The Quebec Government proposed an immense hydroelectric power station in the James Bay region in the early 1970s. It initially encountered vehement opposition from both the Inuit population and the much larger Cree community. After many years of construction and operation, it is now generally accepted that the project has been to the benefit of the native Cree and Inuit populations, as well as to the overall advancement of the entire population of Quebec, in terms of economic self-reliance.
It is also generally agreed that traditional Cree activities in the region had been on the decline at the time, as was the population. Once begun, the project immediately created not only jobs, but a significant step forward for the original inhabitants of the area. The Inuit and Cree bargained hard in exchange for their historical rights to the site, and after decades of debate and many stalemates between the citizens of present-day Nunavik and several administrations of Quebec Government, it can be safely said that everyone got a fair deal.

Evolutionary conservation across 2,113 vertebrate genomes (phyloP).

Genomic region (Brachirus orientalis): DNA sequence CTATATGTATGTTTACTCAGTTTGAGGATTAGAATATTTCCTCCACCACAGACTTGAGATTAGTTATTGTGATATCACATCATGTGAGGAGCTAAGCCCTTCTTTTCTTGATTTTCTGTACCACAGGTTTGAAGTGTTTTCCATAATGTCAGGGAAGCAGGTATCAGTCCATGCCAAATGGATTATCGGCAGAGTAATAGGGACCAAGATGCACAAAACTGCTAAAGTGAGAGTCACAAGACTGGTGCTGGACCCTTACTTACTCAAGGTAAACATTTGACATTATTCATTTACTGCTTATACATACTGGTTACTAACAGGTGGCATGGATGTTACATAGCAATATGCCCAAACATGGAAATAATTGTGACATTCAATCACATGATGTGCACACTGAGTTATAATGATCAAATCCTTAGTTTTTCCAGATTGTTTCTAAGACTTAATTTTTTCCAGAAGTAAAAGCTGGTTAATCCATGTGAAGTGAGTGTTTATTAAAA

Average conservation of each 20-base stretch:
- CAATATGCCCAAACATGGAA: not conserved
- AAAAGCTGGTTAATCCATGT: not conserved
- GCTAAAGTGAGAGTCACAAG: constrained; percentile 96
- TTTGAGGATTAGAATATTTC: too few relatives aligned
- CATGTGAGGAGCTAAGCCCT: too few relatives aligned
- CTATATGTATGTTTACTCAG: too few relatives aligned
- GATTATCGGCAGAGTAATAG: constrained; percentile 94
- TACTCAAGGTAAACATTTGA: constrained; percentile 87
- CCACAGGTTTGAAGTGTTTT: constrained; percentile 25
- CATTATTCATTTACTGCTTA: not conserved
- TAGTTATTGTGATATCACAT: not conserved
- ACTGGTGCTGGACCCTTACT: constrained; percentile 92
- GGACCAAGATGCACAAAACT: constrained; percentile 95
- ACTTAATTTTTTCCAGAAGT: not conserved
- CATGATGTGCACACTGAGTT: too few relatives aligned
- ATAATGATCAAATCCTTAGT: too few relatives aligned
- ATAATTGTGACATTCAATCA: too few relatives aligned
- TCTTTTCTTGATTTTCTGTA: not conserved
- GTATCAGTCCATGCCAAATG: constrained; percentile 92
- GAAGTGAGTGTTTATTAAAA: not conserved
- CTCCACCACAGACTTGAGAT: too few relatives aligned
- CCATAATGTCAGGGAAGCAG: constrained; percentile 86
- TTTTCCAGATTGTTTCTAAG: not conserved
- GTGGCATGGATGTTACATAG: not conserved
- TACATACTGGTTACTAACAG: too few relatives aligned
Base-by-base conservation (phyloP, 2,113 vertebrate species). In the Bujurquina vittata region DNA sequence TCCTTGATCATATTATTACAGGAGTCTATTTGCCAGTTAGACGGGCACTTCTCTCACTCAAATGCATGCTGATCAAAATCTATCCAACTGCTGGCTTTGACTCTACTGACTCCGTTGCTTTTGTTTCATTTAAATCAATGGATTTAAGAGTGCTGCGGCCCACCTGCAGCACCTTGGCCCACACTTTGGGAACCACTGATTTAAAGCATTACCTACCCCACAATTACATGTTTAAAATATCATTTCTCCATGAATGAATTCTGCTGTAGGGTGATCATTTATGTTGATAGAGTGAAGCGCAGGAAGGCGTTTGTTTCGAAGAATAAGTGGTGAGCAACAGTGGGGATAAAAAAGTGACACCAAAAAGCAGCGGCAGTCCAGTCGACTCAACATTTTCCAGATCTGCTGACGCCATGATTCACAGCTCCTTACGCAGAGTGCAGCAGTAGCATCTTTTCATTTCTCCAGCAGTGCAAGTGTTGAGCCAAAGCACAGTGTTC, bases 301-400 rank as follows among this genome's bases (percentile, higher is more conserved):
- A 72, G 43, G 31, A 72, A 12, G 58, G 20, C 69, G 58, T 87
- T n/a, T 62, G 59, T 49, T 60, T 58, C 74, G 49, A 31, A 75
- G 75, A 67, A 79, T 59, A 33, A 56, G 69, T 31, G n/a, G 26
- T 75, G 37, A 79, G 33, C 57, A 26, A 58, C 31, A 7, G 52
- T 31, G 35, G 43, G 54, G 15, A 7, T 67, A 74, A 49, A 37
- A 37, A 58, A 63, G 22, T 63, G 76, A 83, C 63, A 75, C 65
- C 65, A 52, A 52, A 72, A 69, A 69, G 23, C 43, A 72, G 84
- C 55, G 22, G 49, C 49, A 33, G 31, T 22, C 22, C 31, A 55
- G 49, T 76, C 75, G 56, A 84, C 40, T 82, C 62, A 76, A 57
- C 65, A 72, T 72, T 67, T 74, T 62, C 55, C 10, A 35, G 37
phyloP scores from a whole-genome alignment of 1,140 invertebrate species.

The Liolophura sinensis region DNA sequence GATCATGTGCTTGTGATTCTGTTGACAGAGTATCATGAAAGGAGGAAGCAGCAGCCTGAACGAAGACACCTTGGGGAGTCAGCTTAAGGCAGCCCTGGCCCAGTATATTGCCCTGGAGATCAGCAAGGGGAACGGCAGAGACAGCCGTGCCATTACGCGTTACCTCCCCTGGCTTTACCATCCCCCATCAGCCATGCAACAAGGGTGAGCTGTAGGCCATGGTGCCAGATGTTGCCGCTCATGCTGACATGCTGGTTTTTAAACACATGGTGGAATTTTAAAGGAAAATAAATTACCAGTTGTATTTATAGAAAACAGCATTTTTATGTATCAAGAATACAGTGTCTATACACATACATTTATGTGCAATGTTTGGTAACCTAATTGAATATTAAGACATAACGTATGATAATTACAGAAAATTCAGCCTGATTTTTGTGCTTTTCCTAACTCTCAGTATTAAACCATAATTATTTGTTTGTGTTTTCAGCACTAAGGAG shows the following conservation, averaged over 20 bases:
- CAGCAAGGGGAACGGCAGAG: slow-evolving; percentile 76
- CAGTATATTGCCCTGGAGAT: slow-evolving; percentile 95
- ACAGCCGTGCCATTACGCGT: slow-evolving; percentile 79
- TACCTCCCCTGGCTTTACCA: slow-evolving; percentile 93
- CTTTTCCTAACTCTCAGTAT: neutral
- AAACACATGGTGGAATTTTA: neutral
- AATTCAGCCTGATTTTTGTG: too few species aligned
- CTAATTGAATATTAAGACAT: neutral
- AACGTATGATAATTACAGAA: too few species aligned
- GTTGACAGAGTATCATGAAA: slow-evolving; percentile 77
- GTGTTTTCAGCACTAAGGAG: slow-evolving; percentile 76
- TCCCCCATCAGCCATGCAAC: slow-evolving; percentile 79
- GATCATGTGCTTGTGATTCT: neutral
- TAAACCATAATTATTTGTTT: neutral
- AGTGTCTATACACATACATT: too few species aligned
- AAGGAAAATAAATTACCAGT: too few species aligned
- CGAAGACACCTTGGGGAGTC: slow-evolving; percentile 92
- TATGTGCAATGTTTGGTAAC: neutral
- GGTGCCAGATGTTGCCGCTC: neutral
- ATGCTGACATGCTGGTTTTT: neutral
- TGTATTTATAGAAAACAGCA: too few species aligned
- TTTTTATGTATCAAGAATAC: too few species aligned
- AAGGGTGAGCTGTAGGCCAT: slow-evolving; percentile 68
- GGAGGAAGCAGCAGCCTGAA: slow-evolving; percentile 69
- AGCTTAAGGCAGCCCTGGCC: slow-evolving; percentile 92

Jobs, cash remuneration, and the infrastructure created to support the project were finally deemed to have been satisfactory by all concerned. Wherever this was not entirely true, compromise has maintained harmony.
But even more importantly, the process of negotiation itself demonstrated that Quebec's native population was a force to be reckoned with and to be respected for their historical rights to the land where they had lived almost since the dawn of history.
The social and economic impact of the James Bay project remains a turning point in the history of Quebec and all of Canada.
And it all began in Nunavik.
Things to see and do
The La Grande hydroelectric station remains a marvel of modern engineering. The gigantic proportions of the installation must be seen to be appreciated. For information on guided tours of the station, we suggest you visit Hydro-Québec's website.
Photo credit: Gabriel Ducasse